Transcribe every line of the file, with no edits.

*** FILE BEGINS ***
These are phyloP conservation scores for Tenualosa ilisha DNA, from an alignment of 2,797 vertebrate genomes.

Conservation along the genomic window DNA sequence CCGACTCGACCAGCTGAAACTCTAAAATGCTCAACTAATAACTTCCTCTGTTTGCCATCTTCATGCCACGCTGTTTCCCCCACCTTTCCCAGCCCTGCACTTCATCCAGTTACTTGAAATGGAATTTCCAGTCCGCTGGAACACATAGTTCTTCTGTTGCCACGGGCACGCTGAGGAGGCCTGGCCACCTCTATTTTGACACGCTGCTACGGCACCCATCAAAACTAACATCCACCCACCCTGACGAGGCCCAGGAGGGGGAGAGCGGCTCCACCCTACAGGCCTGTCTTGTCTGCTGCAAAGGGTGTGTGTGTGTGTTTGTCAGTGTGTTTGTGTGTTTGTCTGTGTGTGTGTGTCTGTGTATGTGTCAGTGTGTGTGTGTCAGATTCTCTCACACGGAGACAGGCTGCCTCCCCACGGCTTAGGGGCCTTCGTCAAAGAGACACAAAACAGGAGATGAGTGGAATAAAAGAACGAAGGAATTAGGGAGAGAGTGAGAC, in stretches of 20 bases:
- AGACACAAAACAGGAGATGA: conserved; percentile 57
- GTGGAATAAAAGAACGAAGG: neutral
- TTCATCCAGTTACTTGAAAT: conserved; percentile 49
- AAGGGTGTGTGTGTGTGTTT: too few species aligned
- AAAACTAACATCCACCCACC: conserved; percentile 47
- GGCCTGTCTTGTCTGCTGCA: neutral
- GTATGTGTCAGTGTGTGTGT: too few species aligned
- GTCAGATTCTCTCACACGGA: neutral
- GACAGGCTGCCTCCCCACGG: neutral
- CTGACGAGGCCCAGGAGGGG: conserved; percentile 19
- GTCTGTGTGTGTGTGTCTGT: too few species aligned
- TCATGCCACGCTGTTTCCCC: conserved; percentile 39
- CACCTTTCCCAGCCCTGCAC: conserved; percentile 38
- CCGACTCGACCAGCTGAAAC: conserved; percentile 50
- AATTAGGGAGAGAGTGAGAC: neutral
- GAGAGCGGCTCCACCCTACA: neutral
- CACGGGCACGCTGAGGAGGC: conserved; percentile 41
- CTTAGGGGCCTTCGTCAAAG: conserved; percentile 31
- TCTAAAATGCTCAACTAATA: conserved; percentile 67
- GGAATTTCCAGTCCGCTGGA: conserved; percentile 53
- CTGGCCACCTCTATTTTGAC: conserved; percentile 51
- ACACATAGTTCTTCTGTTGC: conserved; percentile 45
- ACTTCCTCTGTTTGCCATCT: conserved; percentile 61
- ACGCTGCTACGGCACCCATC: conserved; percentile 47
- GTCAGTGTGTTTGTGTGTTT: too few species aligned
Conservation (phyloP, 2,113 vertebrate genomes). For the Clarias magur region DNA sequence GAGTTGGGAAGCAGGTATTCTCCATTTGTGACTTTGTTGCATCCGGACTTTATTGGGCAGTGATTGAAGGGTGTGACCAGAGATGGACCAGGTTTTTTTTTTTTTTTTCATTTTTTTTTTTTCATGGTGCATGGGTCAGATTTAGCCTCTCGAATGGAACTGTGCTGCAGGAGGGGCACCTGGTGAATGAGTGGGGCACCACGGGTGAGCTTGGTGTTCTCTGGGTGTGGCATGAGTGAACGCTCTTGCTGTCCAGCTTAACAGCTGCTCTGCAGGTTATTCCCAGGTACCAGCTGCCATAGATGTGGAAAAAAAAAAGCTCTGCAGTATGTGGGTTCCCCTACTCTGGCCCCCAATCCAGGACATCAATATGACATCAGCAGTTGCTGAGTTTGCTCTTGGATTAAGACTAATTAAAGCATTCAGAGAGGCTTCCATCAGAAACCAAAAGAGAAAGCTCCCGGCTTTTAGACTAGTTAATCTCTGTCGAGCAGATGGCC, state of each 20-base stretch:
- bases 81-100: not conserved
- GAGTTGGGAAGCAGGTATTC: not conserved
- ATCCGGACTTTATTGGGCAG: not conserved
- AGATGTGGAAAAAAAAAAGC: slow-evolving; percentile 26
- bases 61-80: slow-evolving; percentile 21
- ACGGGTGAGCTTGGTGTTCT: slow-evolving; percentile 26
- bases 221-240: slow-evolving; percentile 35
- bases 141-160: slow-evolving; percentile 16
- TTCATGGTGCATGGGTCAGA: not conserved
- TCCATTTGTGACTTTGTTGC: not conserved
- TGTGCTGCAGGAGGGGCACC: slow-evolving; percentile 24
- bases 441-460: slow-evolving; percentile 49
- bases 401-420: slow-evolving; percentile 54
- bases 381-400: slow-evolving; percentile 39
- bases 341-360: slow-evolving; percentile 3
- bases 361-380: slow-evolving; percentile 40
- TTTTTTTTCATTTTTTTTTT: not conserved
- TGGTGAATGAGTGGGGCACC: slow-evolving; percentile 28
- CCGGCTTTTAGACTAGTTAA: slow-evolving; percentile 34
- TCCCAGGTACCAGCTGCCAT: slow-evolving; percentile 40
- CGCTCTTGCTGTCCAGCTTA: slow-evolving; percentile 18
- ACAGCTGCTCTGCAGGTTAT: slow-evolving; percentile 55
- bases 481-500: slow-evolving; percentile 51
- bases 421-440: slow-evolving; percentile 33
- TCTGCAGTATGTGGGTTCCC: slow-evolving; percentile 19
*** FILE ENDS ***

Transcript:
These are phyloP conservation scores for Tenualosa ilisha DNA, from an alignment of 2,797 vertebrate genomes.

Conservation along the genomic window DNA sequence CCGACTCGACCAGCTGAAACTCTAAAATGCTCAACTAATAACTTCCTCTGTTTGCCATCTTCATGCCACGCTGTTTCCCCCACCTTTCCCAGCCCTGCACTTCATCCAGTTACTTGAAATGGAATTTCCAGTCCGCTGGAACACATAGTTCTTCTGTTGCCACGGGCACGCTGAGGAGGCCTGGCCACCTCTATTTTGACACGCTGCTACGGCACCCATCAAAACTAACATCCACCCACCCTGACGAGGCCCAGGAGGGGGAGAGCGGCTCCACCCTACAGGCCTGTCTTGTCTGCTGCAAAGGGTGTGTGTGTGTGTTTGTCAGTGTGTTTGTGTGTTTGTCTGTGTGTGTGTGTCTGTGTATGTGTCAGTGTGTGTGTGTCAGATTCTCTCACACGGAGACAGGCTGCCTCCCCACGGCTTAGGGGCCTTCGTCAAAGAGACACAAAACAGGAGATGAGTGGAATAAAAGAACGAAGGAATTAGGGAGAGAGTGAGAC, in stretches of 20 bases:
- AGACACAAAACAGGAGATGA: conserved; percentile 57
- GTGGAATAAAAGAACGAAGG: neutral
- TTCATCCAGTTACTTGAAAT: conserved; percentile 49
- AAGGGTGTGTGTGTGTGTTT: too few species aligned
- AAAACTAACATCCACCCACC: conserved; percentile 47
- GGCCTGTCTTGTCTGCTGCA: neutral
- GTATGTGTCAGTGTGTGTGT: too few species aligned
- GTCAGATTCTCTCACACGGA: neutral
- GACAGGCTGCCTCCCCACGG: neutral
- CTGACGAGGCCCAGGAGGGG: conserved; percentile 19
- GTCTGTGTGTGTGTGTCTGT: too few species aligned
- TCATGCCACGCTGTTTCCCC: conserved; percentile 39
- CACCTTTCCCAGCCCTGCAC: conserved; percentile 38
- CCGACTCGACCAGCTGAAAC: conserved; percentile 50
- AATTAGGGAGAGAGTGAGAC: neutral
- GAGAGCGGCTCCACCCTACA: neutral
- CACGGGCACGCTGAGGAGGC: conserved; percentile 41
- CTTAGGGGCCTTCGTCAAAG: conserved; percentile 31
- TCTAAAATGCTCAACTAATA: conserved; percentile 67
- GGAATTTCCAGTCCGCTGGA: conserved; percentile 53
- CTGGCCACCTCTATTTTGAC: conserved; percentile 51
- ACACATAGTTCTTCTGTTGC: conserved; percentile 45
- ACTTCCTCTGTTTGCCATCT: conserved; percentile 61
- ACGCTGCTACGGCACCCATC: conserved; percentile 47
- GTCAGTGTGTTTGTGTGTTT: too few species aligned
Conservation (phyloP, 2,113 vertebrate genomes). For the Clarias magur region DNA sequence GAGTTGGGAAGCAGGTATTCTCCATTTGTGACTTTGTTGCATCCGGACTTTATTGGGCAGTGATTGAAGGGTGTGACCAGAGATGGACCAGGTTTTTTTTTTTTTTTTCATTTTTTTTTTTTCATGGTGCATGGGTCAGATTTAGCCTCTCGAATGGAACTGTGCTGCAGGAGGGGCACCTGGTGAATGAGTGGGGCACCACGGGTGAGCTTGGTGTTCTCTGGGTGTGGCATGAGTGAACGCTCTTGCTGTCCAGCTTAACAGCTGCTCTGCAGGTTATTCCCAGGTACCAGCTGCCATAGATGTGGAAAAAAAAAAGCTCTGCAGTATGTGGGTTCCCCTACTCTGGCCCCCAATCCAGGACATCAATATGACATCAGCAGTTGCTGAGTTTGCTCTTGGATTAAGACTAATTAAAGCATTCAGAGAGGCTTCCATCAGAAACCAAAAGAGAAAGCTCCCGGCTTTTAGACTAGTTAATCTCTGTCGAGCAGATGGCC, state of each 20-base stretch:
- bases 81-100: not conserved
- GAGTTGGGAAGCAGGTATTC: not conserved
- ATCCGGACTTTATTGGGCAG: not conserved
- AGATGTGGAAAAAAAAAAGC: slow-evolving; percentile 26
- bases 61-80: slow-evolving; percentile 21
- ACGGGTGAGCTTGGTGTTCT: slow-evolving; percentile 26
- bases 221-240: slow-evolving; percentile 35
- bases 141-160: slow-evolving; percentile 16
- TTCATGGTGCATGGGTCAGA: not conserved
- TCCATTTGTGACTTTGTTGC: not conserved
- TGTGCTGCAGGAGGGGCACC: slow-evolving; percentile 24
- bases 441-460: slow-evolving; percentile 49
- bases 401-420: slow-evolving; percentile 54
- bases 381-400: slow-evolving; percentile 39
- bases 341-360: slow-evolving; percentile 3
- bases 361-380: slow-evolving; percentile 40
- TTTTTTTTCATTTTTTTTTT: not conserved
- TGGTGAATGAGTGGGGCACC: slow-evolving; percentile 28
- CCGGCTTTTAGACTAGTTAA: slow-evolving; percentile 34
- TCCCAGGTACCAGCTGCCAT: slow-evolving; percentile 40
- CGCTCTTGCTGTCCAGCTTA: slow-evolving; percentile 18
- ACAGCTGCTCTGCAGGTTAT: slow-evolving; percentile 55
- bases 481-500: slow-evolving; percentile 51
- bases 421-440: slow-evolving; percentile 33
- TCTGCAGTATGTGGGTTCCC: slow-evolving; percentile 19